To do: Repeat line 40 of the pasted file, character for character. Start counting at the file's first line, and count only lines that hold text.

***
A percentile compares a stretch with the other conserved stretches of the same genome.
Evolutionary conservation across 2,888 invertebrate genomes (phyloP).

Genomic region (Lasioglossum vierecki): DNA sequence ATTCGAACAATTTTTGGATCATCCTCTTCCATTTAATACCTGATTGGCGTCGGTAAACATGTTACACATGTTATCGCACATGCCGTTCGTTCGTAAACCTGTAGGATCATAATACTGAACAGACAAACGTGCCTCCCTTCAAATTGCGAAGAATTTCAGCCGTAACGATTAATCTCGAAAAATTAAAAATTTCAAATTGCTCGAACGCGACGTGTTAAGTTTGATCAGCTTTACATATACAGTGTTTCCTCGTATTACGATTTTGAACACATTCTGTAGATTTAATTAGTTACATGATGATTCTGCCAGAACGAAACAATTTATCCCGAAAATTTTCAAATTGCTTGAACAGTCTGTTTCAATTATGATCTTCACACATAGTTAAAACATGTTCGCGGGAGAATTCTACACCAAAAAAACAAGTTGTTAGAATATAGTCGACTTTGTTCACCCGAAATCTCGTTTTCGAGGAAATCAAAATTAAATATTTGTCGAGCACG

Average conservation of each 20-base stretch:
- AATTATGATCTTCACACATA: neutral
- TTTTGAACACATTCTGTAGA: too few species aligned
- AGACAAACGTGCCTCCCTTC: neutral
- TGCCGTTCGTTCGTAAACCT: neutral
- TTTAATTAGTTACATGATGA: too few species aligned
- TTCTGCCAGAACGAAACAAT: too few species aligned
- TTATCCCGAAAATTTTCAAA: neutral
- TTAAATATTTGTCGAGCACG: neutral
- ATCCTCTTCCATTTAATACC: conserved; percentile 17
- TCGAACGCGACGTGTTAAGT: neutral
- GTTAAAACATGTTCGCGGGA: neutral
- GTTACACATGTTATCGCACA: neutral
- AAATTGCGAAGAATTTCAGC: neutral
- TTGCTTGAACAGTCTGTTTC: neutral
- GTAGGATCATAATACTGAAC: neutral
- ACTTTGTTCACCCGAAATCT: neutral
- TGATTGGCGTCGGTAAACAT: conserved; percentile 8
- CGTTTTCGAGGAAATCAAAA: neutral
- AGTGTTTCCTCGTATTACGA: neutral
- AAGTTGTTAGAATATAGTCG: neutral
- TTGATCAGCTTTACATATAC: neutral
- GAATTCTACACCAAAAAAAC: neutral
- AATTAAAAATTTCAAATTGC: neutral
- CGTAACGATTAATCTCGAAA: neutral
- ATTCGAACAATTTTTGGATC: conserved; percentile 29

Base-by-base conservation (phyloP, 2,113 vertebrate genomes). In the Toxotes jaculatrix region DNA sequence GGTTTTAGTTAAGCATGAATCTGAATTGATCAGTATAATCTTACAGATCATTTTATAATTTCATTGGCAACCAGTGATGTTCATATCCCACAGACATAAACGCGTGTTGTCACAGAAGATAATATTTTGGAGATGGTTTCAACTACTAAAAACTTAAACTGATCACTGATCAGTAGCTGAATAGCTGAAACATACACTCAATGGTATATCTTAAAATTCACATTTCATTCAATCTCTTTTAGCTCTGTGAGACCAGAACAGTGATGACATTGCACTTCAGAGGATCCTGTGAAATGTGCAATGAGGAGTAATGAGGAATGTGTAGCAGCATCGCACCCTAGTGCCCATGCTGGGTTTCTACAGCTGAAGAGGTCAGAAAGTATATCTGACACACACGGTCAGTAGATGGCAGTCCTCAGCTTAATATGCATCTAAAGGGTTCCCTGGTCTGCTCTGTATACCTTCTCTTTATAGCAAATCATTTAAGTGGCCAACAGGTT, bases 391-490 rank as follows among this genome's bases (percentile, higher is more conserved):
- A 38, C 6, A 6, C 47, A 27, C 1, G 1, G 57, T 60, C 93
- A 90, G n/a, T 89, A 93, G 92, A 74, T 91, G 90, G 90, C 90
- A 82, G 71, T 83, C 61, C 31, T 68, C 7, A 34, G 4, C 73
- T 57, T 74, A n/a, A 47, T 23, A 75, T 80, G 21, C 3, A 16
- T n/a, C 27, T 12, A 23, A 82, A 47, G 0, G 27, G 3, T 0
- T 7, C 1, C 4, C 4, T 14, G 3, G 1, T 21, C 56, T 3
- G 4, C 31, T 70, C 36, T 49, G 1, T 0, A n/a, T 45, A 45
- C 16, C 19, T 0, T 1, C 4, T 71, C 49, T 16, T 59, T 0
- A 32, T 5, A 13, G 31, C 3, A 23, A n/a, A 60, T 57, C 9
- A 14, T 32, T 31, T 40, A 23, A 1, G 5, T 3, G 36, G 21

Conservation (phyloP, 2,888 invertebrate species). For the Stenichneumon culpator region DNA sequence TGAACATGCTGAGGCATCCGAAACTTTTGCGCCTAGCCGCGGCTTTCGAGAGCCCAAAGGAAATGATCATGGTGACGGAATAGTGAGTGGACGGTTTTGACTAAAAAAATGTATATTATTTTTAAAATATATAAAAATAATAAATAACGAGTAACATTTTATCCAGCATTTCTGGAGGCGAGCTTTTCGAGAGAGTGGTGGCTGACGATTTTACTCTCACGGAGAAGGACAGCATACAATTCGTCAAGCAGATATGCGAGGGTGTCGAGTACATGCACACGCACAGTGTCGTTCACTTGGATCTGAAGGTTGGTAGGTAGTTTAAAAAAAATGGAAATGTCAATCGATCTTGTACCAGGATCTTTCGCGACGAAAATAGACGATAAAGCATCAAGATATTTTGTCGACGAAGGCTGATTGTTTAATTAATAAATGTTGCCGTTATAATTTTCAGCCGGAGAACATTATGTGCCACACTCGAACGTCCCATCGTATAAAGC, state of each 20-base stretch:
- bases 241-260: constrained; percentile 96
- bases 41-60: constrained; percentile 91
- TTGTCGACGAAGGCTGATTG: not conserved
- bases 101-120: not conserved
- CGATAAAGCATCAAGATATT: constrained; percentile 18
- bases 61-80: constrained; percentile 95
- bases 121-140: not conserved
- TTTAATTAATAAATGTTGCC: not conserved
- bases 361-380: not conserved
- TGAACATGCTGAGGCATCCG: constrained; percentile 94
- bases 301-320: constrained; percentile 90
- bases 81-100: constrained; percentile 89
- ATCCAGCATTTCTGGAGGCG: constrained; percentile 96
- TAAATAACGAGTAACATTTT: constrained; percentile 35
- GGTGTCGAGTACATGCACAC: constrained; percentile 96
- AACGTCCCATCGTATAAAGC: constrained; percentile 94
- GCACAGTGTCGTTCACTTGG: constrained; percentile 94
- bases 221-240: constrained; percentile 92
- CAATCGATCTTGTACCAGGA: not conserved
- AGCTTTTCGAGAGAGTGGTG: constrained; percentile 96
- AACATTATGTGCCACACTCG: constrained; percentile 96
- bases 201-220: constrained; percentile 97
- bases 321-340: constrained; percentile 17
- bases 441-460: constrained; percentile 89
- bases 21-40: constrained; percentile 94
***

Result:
- A 14, T 32, T 31, T 40, A 23, A 1, G 5, T 3, G 36, G 21